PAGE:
Butthole Surfers' Paul Leary on Sublime With Rome: '[Rome]'s Going to Make it With or Without Sublime'

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A few months ago I talked to Paul Leary for our story on  Bradley Nowell's death anniversary. Leary produced Sublime's eponymous major label debut.

Since Leary also produced Yours Truly, Sublime with Rome's forthcoming album (out July 12), the conversation obviously gravitated toward the new album and comparisons between Rome Ramirez and Bradley Nowell.

Leary said, "Rome is a completely different cat in the studio. He's a real studio musician. Brad just put up with the studio; I think he loved making the music but I think he just liked to play. He wasn't really into being in the studio and learning studio stuff.

"Rome is just all over the studio--he soaks everything up like a sponge and is hard to get out of the control room. He's on top of everything. Brad would come in and do what you asked, but he wouldn't be in there looking for things to do, and that's what Rome does."

At the time, Sublime with Rome had just released "Panic," the first single off their album. Today Sublime with Rome released "Lovers Rock," their latest single. (Listen to it after the jump; it's also streaming here.)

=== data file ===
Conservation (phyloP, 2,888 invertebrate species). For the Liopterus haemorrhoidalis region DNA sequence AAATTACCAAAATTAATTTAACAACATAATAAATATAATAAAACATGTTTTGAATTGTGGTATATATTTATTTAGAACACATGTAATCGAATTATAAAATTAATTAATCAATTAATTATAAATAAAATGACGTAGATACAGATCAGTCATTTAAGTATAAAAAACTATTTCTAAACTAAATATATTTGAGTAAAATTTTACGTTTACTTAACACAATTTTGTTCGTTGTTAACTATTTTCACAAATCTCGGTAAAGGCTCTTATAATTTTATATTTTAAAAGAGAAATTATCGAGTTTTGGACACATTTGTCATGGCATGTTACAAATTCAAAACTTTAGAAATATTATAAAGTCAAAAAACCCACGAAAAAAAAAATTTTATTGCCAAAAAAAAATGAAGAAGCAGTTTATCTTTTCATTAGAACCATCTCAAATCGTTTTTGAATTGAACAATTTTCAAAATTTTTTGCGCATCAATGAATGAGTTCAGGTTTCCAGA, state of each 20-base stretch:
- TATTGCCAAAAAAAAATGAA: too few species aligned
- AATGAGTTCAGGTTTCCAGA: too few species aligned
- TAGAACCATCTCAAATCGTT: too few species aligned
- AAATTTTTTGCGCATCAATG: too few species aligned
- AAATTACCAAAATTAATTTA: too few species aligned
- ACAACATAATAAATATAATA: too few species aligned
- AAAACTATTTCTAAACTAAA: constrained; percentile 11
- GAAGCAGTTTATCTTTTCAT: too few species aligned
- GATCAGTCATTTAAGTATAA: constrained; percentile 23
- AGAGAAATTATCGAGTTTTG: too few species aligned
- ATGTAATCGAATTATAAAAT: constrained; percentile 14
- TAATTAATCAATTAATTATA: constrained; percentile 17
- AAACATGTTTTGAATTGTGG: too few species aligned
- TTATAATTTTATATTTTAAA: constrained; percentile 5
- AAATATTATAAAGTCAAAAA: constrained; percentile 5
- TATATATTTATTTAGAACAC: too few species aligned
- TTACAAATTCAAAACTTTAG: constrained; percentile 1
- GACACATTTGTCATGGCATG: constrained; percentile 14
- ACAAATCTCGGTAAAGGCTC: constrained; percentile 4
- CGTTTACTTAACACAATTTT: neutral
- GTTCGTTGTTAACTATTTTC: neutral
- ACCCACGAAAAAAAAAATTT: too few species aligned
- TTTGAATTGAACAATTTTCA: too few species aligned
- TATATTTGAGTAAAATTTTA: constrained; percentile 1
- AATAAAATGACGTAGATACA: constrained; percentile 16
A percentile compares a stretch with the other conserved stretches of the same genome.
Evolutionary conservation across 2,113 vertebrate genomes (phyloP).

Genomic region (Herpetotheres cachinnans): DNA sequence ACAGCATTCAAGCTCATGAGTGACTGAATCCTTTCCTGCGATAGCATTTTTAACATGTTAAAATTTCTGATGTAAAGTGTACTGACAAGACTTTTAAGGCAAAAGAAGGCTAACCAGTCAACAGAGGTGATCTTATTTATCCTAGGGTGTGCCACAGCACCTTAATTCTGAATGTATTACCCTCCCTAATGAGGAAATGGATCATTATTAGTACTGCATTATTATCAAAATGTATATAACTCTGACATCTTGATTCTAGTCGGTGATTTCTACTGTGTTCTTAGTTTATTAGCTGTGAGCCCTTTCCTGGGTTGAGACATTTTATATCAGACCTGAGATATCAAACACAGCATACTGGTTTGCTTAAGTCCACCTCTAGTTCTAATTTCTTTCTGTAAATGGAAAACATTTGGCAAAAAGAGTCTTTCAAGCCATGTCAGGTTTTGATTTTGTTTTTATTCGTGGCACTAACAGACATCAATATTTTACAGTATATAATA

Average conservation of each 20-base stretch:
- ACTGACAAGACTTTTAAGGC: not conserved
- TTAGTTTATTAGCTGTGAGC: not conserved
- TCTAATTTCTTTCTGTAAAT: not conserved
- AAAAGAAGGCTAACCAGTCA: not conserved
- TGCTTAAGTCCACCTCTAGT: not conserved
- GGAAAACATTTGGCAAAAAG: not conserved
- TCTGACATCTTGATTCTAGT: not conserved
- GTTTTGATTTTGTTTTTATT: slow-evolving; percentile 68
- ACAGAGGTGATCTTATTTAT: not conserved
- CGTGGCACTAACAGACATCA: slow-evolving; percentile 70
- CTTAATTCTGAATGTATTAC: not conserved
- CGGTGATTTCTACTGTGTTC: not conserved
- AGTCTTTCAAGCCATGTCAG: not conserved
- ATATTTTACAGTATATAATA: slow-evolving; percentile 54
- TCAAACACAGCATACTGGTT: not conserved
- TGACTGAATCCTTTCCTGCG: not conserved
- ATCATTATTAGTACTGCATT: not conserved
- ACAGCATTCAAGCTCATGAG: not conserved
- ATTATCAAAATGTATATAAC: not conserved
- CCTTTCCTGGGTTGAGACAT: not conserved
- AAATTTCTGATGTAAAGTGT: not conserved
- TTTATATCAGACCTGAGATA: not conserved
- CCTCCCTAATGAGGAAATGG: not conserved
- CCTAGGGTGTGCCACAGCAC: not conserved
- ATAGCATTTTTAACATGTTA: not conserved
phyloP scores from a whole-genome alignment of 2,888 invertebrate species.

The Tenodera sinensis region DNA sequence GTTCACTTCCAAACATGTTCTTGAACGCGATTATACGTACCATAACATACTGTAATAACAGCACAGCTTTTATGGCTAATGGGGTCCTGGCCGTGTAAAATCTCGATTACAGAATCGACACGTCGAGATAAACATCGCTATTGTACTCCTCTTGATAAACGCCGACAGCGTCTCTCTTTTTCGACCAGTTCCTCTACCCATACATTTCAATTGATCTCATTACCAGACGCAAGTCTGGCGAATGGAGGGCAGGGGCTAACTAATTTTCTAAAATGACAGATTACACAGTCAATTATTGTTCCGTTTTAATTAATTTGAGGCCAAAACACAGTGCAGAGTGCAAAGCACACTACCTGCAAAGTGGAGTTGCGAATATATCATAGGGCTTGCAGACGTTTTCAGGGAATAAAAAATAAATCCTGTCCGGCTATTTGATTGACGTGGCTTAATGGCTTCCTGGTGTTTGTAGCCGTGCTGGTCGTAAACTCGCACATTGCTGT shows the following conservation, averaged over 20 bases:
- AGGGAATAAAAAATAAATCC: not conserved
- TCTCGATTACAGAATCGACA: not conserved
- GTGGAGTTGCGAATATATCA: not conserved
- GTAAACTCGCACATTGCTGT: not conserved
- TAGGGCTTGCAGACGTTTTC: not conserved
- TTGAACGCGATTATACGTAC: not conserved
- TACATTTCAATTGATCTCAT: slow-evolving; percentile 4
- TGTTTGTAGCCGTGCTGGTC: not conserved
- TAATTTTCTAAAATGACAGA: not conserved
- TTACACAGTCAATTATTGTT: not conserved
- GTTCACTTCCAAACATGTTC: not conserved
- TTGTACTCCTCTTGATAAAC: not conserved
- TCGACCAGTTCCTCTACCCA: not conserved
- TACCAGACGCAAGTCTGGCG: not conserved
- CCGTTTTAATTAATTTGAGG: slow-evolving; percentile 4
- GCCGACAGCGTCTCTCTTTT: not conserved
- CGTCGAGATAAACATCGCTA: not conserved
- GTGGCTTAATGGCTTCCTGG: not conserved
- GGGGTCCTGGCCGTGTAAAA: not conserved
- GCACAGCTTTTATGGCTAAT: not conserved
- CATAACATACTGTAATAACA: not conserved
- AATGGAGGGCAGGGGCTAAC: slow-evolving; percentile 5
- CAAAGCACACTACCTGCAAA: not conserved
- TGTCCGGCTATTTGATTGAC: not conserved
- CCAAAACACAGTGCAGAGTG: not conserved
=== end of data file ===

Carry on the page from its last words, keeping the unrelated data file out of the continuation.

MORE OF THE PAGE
If you recall, we weren't big fans of "Panic" when we first heard it. Leary shares a similar sentiment: "Panic isn't my favorite song of the record, though." A lot of the same-old, same-old  comparisons have to do with Sublime OG members Eric and Buddy, however. "They're involved in the songwriting process. It's really more than just someone writing a song. Those guys have a real sound and character to them. That's where Sublime comes in. It's just a thing. It's so much fun to work with them because you hear them play and you think, my gosh here's Sublime again."

Leary didn't have enough good things to say about Rome Ramirez, either. "You gotta keep up with him or he'll leave you in the dust," he says. So he's really good? I asked. Leary replied, "Oh my gosh, the world is not ready for Rome yet."

"I have a feeling [Nowell and Ramirez comparisons] are not going to last very long because Rome is so much his own cat. I got over that real quick, just a few days after working with him. I realized it was pointless--he's going to make it with or without Sublime.

But it's great that he's with Sublime because they're such a great combination. They all fit together very well."




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